Interviews were conducted in both English and Spanish.

     As is done routinely in surveys, results were weighted, or adjusted, to ensure that responses accurately reflect the population’s makeup by factors such as age, sex, education and race. In addition, the weighting took into account patterns of phone use — landline only, cell only and both types — by region.

     No more than 1 time in 20 should chance variations in the sample cause the results to vary by more than plus or minus 4 percentage points from the answers that would be obtained if all adults in the U.S. were polled. The margin of sampling error for Republicans and Republican-leaning independents is plus or minus 6 percentage points.

     There are other sources of potential error in polls, including the wording and order of questions.

     Topline available at http://www.ap-gfkpoll.com and http://surveys.ap.org.

AP-WE tv Poll: As women earn and learn more, traditional gender roles still drive dating scene

By JENNIFER AGIESTA, Associated Press

 WASHINGTON (AP) — Who ever said the dating game was logical?

 A new Associated Press-WE tv poll turns up all kinds of contradictions when people lay out their thoughts on dating, especially when it comes to money and gender roles.

 Seven in 10 of those surveyed say it’s unacceptable to expect a date to pay for everything. But most still say it’s a man’s job to pay for the first date.

Most say it’s OK to ask someone out because he or she seems successful. But even more say it’s unacceptable to turn down people because they haven’t had much success.

One-third think it’s OK to search for online clues about a potential first date’s success in life. But very few say daters should pay attention to each other’s finances before they are exclusive.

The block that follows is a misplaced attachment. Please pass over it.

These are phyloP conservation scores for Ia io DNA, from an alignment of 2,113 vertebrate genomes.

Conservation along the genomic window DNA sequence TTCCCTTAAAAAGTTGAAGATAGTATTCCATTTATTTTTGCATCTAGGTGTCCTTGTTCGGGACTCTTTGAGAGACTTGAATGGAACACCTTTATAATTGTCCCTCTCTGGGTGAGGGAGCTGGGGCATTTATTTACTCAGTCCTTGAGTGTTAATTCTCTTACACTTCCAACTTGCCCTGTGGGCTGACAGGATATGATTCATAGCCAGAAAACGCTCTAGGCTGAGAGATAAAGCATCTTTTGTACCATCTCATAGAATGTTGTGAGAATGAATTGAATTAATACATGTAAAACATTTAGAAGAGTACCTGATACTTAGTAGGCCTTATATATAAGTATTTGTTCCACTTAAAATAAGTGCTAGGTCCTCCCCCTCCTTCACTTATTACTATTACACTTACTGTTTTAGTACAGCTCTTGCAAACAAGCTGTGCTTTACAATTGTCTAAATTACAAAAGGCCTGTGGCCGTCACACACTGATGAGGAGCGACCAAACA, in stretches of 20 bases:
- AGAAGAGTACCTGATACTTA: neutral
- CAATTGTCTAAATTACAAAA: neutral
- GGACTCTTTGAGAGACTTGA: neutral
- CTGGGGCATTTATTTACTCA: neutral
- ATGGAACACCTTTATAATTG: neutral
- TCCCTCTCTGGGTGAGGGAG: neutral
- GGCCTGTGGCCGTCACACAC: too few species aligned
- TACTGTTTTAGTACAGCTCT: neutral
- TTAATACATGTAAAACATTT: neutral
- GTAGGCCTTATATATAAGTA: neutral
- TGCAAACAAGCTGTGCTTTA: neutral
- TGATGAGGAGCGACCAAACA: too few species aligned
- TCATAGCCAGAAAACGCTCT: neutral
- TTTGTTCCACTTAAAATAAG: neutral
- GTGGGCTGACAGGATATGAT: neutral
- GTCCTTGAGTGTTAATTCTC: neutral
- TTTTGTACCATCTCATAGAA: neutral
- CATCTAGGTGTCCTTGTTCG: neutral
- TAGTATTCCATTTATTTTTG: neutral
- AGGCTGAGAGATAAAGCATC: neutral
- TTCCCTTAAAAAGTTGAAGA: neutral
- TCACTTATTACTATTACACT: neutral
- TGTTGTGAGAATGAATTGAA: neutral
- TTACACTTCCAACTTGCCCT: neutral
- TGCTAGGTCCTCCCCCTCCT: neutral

Overall, the traits that men and women rate as important hew to traditional gender roles.

Men and women agree that personality is the most important trait to consider when deciding whether to go on a first date with someone, and very few say money is a top consideration. Yet for men, a sense of humor outweighs intelligence, and they are more apt than women to prioritize looks. Most women place greater emphasis on a suitor’s financial situation and career ambitions.

It’s not just older people who feel that way. The differences are amplified among younger singles. About half of single men under age 45 say looks are a priority, while 70 percent of single women under 45 call career ambitions key.

There’s a clear gender gap on finances.

Men are less likely than women to say they’re comfortable dating someone who makes significantly more money than they do. Seventy-one percent of women would be comfortable in that situation, compared with 59 percent of men. Women are more wary of dating someone who earns less. Forty-three percent of men would be OK dating someone with a significantly lower salary, but just 28 percent of women would.

More broadly, uncoupled Americans are squeamish about dating those whose financial situations may not equal their own.

A shaky financial past is generally acceptable, and more say they’re comfortable dating someone who grew up in a poor family than in a wealthy one. But a questionable present inspires doubt.

Just 16 percent say they would be comfortable dating someone who is unemployed, and 23 percent say they would be comfortable dating someone with significant student loan debt.

Once dating turns to commitment and love, money is a bigger consideration for women when deciding whether to wed.